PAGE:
One thing in life is sure – everyone will pay taxes.

With property taxes, the story is a little different. Some will pay, some will not. So where does all that money go?

Webster Parish Tax Assessor Morris Guin says property taxes are split among several agencies, but in order to know where they go, what it is and how it is calculated must be understood.

“We assess everything over the entire parish,” Guin said. “Every four years, we have a reassessment. It’s virtually impossible to assess everything in four years, so we continually assess all the time.”
One mill is one tenth of one cent.

“If a house sells for $300,000 today, and we have it as worth $200,000, we’ll have to go do an assessment of that area to bring everything up in that area,” he said.

It’s more of a balance, he said. For example, if the Webster Parish School Board decides it wants to build a new school in the Minden district, they will call the assessor’s office and ask for an assessment. If the assessed value is $10 million, then it would be 10 mills.

“Say they need $6 million to build the new school,” he said. “We need to know how many mills that is, and they can determine how many mills they need to pay for the school in ‘x’ number of years. It may be 15 or 20 years, usually.”

The idea is to keep everything balanced so governmental entities are not collecting too much money, as in the case of the Sarepta (Consolidated School District No. 1) school district. At one time, it was collecting way more than it should have, he said. In the beginning, they needed the higher millage rate in order to pay back the bond issue used to remodel the school. In 2013, the millage rate was 16 mills, but this year it decreased to 3 mills, because the bond had been paid back and that large amount was no longer needed, Guin said.

“If a lot of new stuff comes in, the millage rate will go down slightly,” he said. “Vice versa, if you lose a lot of business, then your millage rate has to go up to compensate for that loss. It’s got to be balanced on a bond issue.”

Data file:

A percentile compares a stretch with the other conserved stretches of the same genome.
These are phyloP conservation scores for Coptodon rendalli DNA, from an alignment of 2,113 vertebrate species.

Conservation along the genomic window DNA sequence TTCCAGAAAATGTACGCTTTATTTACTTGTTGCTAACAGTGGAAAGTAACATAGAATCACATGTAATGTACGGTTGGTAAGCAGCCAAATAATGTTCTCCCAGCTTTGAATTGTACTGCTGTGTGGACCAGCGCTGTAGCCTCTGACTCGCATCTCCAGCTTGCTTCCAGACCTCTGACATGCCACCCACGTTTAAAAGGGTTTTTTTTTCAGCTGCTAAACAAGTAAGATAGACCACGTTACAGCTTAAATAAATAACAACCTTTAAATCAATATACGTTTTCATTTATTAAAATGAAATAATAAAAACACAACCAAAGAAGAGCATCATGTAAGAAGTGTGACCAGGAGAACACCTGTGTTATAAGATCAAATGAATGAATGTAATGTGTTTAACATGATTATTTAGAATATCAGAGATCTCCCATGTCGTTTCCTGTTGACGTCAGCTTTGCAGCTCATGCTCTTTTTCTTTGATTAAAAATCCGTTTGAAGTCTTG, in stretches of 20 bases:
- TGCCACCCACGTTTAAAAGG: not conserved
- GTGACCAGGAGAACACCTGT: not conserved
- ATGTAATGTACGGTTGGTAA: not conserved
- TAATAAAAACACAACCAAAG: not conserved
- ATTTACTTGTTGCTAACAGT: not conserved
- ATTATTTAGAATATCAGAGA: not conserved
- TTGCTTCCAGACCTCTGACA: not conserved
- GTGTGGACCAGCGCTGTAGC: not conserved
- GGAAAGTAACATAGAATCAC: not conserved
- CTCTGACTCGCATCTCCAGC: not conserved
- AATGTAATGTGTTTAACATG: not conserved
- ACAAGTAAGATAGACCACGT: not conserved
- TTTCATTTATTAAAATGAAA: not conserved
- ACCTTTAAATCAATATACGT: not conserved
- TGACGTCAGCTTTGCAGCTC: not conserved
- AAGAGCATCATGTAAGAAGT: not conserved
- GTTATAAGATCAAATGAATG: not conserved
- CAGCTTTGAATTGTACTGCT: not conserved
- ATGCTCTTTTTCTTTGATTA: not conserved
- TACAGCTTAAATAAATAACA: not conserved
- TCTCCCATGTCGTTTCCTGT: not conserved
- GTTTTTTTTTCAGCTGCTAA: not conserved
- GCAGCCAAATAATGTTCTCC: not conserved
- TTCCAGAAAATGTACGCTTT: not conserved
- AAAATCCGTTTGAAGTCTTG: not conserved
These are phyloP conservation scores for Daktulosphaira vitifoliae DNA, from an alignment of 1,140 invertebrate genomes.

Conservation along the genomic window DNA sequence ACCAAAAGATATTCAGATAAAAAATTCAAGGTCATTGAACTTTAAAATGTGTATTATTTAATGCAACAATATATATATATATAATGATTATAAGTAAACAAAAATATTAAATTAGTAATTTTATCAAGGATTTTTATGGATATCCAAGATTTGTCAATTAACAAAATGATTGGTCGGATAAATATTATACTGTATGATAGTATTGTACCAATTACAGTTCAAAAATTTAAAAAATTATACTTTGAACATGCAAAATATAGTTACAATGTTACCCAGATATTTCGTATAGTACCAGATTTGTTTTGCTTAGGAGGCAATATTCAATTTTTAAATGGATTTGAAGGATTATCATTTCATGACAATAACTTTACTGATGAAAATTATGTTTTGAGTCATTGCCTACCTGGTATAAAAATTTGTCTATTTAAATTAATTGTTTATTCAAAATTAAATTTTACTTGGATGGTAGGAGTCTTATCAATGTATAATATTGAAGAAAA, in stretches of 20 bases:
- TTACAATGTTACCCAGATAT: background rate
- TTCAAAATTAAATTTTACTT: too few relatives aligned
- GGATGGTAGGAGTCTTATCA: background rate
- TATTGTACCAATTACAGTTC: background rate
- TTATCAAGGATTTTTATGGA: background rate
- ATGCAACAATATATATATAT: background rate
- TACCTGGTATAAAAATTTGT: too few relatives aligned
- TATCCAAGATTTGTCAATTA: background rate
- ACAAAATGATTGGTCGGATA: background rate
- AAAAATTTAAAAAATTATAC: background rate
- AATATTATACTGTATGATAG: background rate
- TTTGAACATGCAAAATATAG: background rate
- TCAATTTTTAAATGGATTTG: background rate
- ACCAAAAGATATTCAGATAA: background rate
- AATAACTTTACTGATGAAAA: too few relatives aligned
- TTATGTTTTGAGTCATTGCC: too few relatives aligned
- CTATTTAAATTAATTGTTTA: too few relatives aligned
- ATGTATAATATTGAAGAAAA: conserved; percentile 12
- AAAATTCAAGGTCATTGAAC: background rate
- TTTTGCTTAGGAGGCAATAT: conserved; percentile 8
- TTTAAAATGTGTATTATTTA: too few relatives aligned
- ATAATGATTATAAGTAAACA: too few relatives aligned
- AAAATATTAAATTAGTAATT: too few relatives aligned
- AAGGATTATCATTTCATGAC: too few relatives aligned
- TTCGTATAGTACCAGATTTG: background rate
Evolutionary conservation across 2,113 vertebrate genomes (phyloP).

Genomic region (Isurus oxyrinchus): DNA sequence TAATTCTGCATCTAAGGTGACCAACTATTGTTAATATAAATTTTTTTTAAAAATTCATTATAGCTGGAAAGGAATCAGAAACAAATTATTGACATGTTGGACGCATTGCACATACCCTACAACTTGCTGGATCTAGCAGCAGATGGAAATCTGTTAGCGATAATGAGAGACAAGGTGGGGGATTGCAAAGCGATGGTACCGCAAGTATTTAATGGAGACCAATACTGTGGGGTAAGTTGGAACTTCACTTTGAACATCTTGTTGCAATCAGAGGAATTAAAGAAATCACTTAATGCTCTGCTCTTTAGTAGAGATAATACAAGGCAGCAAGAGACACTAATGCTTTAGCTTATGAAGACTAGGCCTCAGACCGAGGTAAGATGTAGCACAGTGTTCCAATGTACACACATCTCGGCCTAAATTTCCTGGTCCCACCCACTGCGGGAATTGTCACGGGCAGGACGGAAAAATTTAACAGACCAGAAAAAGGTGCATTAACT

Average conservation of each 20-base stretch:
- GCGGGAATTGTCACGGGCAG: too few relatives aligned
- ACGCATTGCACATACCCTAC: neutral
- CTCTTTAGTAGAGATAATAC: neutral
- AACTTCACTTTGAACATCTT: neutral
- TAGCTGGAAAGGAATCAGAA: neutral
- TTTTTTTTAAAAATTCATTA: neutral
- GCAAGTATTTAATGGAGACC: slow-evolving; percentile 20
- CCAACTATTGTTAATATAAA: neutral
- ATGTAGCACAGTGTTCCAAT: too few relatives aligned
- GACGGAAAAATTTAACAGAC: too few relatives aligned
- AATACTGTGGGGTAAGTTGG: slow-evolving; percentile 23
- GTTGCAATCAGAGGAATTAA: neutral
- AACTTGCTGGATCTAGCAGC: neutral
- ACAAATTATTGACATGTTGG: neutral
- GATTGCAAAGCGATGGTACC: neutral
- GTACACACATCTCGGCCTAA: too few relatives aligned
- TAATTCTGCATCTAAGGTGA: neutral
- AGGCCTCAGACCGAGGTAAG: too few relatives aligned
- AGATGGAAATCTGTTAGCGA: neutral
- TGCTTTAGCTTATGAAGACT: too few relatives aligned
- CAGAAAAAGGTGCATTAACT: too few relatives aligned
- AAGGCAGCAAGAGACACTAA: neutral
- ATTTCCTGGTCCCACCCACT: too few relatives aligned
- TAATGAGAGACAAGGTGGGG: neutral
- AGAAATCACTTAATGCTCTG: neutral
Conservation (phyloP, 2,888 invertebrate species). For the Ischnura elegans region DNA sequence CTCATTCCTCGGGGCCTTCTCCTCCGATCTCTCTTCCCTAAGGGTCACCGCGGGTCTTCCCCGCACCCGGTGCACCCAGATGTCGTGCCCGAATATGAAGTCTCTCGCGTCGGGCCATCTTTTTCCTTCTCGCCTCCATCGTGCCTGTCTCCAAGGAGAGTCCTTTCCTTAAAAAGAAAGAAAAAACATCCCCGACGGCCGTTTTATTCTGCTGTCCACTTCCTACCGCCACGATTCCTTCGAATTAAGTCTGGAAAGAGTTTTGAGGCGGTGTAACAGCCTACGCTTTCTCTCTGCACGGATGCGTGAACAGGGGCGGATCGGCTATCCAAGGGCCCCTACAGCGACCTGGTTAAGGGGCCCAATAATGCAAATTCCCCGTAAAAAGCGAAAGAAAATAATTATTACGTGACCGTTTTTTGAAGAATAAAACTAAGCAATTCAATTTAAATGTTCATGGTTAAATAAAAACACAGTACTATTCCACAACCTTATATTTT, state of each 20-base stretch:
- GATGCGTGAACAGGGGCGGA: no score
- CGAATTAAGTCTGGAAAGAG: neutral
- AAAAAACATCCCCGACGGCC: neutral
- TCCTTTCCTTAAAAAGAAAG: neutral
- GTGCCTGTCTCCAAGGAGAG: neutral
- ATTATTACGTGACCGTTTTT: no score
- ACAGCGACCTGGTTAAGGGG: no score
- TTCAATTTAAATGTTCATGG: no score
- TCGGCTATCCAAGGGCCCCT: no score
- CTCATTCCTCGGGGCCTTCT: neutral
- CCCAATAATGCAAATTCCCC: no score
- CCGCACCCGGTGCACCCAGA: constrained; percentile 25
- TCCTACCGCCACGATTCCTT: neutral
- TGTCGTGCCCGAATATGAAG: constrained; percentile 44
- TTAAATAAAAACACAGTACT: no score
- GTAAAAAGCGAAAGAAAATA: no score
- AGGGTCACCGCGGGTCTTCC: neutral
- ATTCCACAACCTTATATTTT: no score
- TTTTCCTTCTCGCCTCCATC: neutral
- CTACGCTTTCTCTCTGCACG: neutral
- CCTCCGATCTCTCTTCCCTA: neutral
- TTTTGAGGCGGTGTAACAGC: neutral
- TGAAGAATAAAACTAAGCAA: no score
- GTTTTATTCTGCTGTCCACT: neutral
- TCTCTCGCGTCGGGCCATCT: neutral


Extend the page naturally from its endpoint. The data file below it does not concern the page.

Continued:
Property taxes are split among law enforcement, the assessment district, the library, courthouse, school tax, etc. These are parish-wide consolidated districts. This doesn’t count the North Webster Industrial District, the parish wide outside, inside, the fire districts and the municipalities. Forestry is also included in what is collected.

Parish wide in 2014, the law enforcement district collected 14.16 mills, an increase from 2013 at 13. 83 mill. The assessment district collected 5.15 mills in 2014, a decrease from 2013 at 7.51 mills. The library collected 12 mills in 2014, as compared to 12.35 mills in 2013. The courthouse, etc., collected 2.78 mills in 2014 and collected the same in 2013. The school tax stayed the same as well at 15.39 mills. Total parish wide consolidated for 2014 was 49.48 mills, a decrease from 2013 at 51.86 mills.

Guin said he decreased the assessor’s office collection by 2 mills, which saved around $500,000. Saving money does not mean the assessor’s office will cut property owners a check. Instead, he said, this means property owners will not pay as much in property taxes when their bill comes due.

Another thing Guin wanted the public to understand is property owners will pay taxes based on the millage rate in their district. For example, if a property owner has a house worth $400,000 in Shongaloo, that owner’s taxes will be different than another homeowner whose home is worth $400,000 in Minden. It’s based on the millage rate in their district.

If the millage rate for a home in Shongaloo is 29 mills, and the millage rate in Minden is 7.51, for that same home, then the homeowner in Minden will pay less taxes, because the millage rate in Minden is lower.

A homeowner pays their taxes, for example, on a $100,000 home. After the homestead exemption of $75,000 has been subtracted, that homeowner only pays taxes on $25,000. If a homeowner does not have homestead exemption, then they pay the full amount. So, if they pay taxes on the $25,000, hypothetically $122 that year, that money will be split among the agencies listed above. The mills are based on what is needed in the district in which the homeowner lives.

That money is collected by the Webster Parish Sheriff’s Office, and at the allotted time, checks will be disbursed to the various agencies. The money collected by property taxes usually goes toward equipment for the law enforcement agencies, maintenance on school buildings or to the police jury for major road projects. It also goes to operational expenses for the library, upkeep and maintenance on properties owned by the governmental entities.